A feed-in tariff is a renewable energy law that obliges energy suppliers to buy electricity produced from renewable resources at a fixed price, usually over a fixed period - even from householders. These legal guarantees ensure investment security, and the support of all viable renewable energy technologies. Supporters argue that the feed-in model, if implemented effectively around the world, would greatly assist the energy revolution that is so desperately required; through CO2 reduction, market creation and development, job creation and improved energy security.
South Australia currently leads the way in Australia with recent legislation in February 2008 providing the first solar feed-in laws in Australia which pay a premium to consumers South Australian householders and small energy consumers using solar power will now be paid twice the value of electricity they put back into the electricity grid.
South Australian Premier Mike Rann said the scheme is a major improvement on previous systems where surplus power was only matched dollar for dollar.
“Climate Change is the greatest threat facing our world and I’m very proud to see South Australia again leading the way,” Mr Rann said.
Internationally the “Feed in Tariff” system has been introduced in 16 of the 25 European states and another seven countries outside Europe including Canada, China and Israel. There is no doubt that Germany is the pioneer of the “Feed in Tariff” system and now with more than 300,000 photovoltaic systems in Germany -- the energy law had planned for 100,000.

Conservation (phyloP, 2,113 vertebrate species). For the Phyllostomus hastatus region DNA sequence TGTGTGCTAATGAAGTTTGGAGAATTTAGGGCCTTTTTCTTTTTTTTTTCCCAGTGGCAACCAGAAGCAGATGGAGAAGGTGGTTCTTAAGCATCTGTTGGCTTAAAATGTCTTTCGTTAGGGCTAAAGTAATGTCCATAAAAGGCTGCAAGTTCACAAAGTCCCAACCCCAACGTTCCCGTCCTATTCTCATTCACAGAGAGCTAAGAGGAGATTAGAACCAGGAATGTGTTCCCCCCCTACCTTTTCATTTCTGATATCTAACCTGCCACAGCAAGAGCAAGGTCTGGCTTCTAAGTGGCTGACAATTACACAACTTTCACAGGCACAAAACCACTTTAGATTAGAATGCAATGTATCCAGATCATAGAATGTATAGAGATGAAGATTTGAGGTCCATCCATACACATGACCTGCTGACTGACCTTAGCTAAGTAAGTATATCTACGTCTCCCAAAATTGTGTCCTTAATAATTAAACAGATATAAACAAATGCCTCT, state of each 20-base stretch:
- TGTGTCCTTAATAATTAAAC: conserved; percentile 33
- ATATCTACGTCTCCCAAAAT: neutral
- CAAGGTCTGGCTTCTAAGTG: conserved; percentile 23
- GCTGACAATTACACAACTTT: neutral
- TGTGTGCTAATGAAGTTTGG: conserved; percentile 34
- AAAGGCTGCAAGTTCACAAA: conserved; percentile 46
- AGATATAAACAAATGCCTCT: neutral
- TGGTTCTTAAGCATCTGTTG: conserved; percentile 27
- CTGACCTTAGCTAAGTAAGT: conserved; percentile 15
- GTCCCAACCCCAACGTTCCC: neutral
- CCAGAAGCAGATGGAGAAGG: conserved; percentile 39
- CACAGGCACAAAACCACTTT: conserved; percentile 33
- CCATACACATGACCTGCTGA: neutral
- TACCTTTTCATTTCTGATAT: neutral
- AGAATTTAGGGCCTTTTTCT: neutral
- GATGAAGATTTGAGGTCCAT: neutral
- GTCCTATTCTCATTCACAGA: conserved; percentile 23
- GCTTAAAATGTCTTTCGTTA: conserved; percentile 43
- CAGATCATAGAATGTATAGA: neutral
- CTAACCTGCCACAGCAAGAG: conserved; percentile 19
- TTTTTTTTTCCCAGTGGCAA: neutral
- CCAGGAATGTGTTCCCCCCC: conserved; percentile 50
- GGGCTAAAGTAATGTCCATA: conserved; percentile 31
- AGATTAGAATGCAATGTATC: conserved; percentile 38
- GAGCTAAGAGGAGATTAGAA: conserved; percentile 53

Spread out across the country, they are owned by legions of homeowners, farmers and small businesses who are capitalizing on the government-backed march into renewable energy. By tapping the daylight for electricity -- which power companies are obliged to buy for 20 years at more than triple market prices -- they are at the vanguard of a grassroots movement in the fight against climate change.
"It's grown much faster than anyone thought it would," Juergen Trittin, the former Environment Minister who masterminded the scheme, told Reuters. He was mocked at the time for his claims it would create jobs and not hurt the economy.
There are now 250,000 jobs in Germany in the renewables energy sector. Asbeck expects the number of jobs in solar power alone to double to 90,000 over the next five years and hit 200,000 in 2020. The power firms are obliged to buy solar electricity for 49 cents per kilowatt hour -- or nearly four times market rates.
The law has also since served as a model for other countries including Spain, Portugal, Greece, France and Italy.